Free samphire workshops on Yorke Peninsula
Natural Resources Northern and Yorke are hosting a series of community workshops this month where participants can learn about samphire.
Samphire shrublands are low-lying plant communities found in the sheltered intertidal areas of Yorke Peninsula’s coast, and throughout inland salt pans and lakes.
Community team leader Fabienne Dee says that the hands on workshops aim to raise the profile of a critically important ecosystem that has been historically undervalued.
"In the past, many of these sites were seen as having little environmental value, and were used as grazing sites, rubbish dumps, or developed into residential allotments and marinas, and some were mined for salt and gypsum," Ms Dee said.
"Although the low shrubs and muddy flats may not look very spectacular to an untrained eye, these areas act as carbon sinks, curb coastal erosion, regulate water quality and provide foraging habitat for migratory birds, and nursery grounds for fishes and prawns."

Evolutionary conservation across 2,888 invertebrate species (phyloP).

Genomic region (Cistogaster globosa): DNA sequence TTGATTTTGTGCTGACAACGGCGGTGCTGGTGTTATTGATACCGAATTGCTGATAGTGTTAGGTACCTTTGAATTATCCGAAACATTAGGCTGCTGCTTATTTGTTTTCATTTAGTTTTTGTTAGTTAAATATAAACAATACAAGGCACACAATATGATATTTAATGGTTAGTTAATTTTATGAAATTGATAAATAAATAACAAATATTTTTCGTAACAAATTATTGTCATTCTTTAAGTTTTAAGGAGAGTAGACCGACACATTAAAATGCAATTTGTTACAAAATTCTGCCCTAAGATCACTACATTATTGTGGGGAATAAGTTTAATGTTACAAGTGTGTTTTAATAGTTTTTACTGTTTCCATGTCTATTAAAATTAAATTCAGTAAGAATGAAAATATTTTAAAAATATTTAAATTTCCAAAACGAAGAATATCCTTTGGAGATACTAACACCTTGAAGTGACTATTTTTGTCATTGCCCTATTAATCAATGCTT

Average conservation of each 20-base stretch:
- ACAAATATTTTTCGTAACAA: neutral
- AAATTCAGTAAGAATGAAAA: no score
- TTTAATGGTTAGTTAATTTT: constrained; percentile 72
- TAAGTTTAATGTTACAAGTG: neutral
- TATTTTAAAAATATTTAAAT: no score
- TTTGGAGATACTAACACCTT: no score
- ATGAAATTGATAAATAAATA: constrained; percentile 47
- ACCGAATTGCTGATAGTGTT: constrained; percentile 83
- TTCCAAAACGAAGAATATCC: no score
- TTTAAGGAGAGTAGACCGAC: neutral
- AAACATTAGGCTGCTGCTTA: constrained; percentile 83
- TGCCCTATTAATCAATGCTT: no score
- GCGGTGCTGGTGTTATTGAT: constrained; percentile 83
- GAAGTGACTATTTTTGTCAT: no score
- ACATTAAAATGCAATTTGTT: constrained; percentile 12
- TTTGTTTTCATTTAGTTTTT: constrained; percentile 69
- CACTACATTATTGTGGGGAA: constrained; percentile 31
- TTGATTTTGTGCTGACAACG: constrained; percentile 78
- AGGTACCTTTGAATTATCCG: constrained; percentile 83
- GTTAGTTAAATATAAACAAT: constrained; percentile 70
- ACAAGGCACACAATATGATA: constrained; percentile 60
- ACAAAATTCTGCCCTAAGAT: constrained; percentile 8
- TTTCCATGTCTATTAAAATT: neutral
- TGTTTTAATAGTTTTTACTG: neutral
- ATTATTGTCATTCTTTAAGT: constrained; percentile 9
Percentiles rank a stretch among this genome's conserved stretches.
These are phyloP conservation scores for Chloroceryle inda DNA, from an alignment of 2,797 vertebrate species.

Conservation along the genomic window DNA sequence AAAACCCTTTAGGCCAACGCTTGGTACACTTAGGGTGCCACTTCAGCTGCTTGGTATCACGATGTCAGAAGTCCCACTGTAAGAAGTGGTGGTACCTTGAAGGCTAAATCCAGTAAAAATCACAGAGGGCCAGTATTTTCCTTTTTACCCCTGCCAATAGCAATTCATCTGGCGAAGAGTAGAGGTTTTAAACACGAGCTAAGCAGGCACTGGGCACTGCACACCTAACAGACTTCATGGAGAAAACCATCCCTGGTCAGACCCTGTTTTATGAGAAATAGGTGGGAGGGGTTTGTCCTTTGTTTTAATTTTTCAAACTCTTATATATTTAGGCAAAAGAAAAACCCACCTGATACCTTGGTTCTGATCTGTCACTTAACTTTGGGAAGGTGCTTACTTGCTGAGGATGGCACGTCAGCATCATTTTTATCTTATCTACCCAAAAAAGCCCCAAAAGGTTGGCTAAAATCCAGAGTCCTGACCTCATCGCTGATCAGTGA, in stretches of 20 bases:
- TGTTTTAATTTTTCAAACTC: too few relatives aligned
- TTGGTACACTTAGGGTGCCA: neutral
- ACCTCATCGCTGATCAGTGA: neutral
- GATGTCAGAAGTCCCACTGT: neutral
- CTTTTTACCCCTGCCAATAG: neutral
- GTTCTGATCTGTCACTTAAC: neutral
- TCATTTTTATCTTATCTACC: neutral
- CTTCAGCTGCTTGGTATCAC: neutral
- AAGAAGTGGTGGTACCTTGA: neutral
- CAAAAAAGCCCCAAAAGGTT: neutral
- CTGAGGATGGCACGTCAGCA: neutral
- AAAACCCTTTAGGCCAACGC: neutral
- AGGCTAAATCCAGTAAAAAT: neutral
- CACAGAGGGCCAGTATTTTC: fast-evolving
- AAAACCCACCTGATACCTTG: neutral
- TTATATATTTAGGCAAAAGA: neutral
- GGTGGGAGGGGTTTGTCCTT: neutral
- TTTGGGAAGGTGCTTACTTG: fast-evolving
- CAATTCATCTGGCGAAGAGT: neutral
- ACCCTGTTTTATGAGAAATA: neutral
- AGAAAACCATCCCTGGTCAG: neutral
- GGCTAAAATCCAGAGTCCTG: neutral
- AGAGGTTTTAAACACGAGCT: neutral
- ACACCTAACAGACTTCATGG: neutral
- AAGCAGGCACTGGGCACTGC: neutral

Ms Dee says workshop participants will have the opportunity to handle and view different types of samphire under microscopes, and learn simple tips and tricks to identify each of the species, including the protected bead glasswort Tecticornia flabelliformis, which is considered vulnerable to extinction in South Australia.
These workshops will be presented by Peri Coleman, who has over 40 years’ experience in salt marsh, salt lake and salt field ecology.
Dates and locations as follows:
Kadina: Australian Plant Society Clubrooms, 1866 South TerraceMonday, 20 March 1.00 pm-4.00 pm
Port Broughton: Port Broughton Sporting Club, East Terrace Tuesday, 21 March10.00 am-1.00 pm
Marion Bay: Marion Bay Hall, Slow StreetWednesday, 29 March10.00 am-1.00 pm
The series of workshops is being delivered by the Naturally Yorke initiative as part of the Australian Government’s National Landcare Programme.
To attend one of the workshops please RSVP to Community Team Leader Fabienne Dee on 0428 429 321 or Fabienne.Dee@sa.gov.au.